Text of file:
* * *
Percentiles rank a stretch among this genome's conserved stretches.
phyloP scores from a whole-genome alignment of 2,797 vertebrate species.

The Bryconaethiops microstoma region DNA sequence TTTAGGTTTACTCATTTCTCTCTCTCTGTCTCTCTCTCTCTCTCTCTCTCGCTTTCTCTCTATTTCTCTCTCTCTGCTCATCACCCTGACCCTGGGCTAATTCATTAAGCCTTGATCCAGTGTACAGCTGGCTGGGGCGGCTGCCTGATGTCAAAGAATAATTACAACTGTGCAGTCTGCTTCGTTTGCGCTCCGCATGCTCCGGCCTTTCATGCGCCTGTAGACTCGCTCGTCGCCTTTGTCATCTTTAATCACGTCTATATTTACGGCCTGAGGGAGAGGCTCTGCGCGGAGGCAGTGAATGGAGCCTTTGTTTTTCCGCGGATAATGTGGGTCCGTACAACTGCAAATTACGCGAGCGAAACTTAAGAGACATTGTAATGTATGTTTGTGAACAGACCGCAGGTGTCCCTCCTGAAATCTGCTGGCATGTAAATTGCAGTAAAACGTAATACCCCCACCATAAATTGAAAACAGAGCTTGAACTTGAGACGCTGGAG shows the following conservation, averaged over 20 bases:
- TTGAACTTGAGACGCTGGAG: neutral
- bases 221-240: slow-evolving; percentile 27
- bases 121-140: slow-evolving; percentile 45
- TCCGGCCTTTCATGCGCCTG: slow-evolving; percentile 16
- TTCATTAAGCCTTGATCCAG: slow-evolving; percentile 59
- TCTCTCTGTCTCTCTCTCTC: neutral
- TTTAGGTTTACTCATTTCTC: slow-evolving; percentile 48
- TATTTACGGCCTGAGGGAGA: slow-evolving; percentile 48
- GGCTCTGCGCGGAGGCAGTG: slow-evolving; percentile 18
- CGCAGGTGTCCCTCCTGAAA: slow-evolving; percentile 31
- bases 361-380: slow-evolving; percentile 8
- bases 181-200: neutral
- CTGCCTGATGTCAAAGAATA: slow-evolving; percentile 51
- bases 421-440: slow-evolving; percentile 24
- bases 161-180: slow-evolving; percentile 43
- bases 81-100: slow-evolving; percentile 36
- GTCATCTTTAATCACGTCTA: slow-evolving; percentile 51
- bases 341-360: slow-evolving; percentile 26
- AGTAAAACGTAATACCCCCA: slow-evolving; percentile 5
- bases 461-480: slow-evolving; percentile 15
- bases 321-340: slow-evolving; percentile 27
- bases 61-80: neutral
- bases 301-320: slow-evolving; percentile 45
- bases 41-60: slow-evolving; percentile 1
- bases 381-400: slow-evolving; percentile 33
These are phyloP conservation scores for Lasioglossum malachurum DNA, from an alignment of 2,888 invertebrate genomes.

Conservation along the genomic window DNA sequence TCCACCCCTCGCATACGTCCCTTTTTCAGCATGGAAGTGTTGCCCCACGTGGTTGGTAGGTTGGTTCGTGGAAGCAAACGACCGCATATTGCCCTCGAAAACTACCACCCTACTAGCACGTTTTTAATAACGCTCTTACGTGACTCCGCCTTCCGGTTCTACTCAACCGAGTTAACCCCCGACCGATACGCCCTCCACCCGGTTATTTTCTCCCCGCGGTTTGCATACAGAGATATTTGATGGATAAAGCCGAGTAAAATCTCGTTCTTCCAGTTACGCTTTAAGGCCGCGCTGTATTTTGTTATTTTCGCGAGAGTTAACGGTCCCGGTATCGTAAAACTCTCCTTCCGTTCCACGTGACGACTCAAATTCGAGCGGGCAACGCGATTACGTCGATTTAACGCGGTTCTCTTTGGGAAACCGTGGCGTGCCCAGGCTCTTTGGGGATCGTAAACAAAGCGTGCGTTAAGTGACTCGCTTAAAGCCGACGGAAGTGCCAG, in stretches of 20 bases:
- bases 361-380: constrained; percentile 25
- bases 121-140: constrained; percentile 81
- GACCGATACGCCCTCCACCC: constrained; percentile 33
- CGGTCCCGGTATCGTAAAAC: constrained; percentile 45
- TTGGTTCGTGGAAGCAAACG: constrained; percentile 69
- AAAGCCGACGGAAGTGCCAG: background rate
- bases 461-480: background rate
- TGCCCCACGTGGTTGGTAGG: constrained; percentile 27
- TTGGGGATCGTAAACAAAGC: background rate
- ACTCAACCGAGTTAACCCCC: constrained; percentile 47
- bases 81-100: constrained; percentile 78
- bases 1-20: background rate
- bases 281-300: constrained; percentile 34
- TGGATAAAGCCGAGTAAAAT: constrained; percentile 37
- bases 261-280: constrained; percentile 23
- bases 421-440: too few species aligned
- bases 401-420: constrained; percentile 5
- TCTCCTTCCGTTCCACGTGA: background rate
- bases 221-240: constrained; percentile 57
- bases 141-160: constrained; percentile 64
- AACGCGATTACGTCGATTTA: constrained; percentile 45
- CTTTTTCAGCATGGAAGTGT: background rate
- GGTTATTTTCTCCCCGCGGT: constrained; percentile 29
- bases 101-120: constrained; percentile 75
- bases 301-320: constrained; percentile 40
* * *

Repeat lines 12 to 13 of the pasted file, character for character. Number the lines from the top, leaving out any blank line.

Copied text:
- GGCTCTGCGCGGAGGCAGTG: slow-evolving; percentile 18
- CGCAGGTGTCCCTCCTGAAA: slow-evolving; percentile 31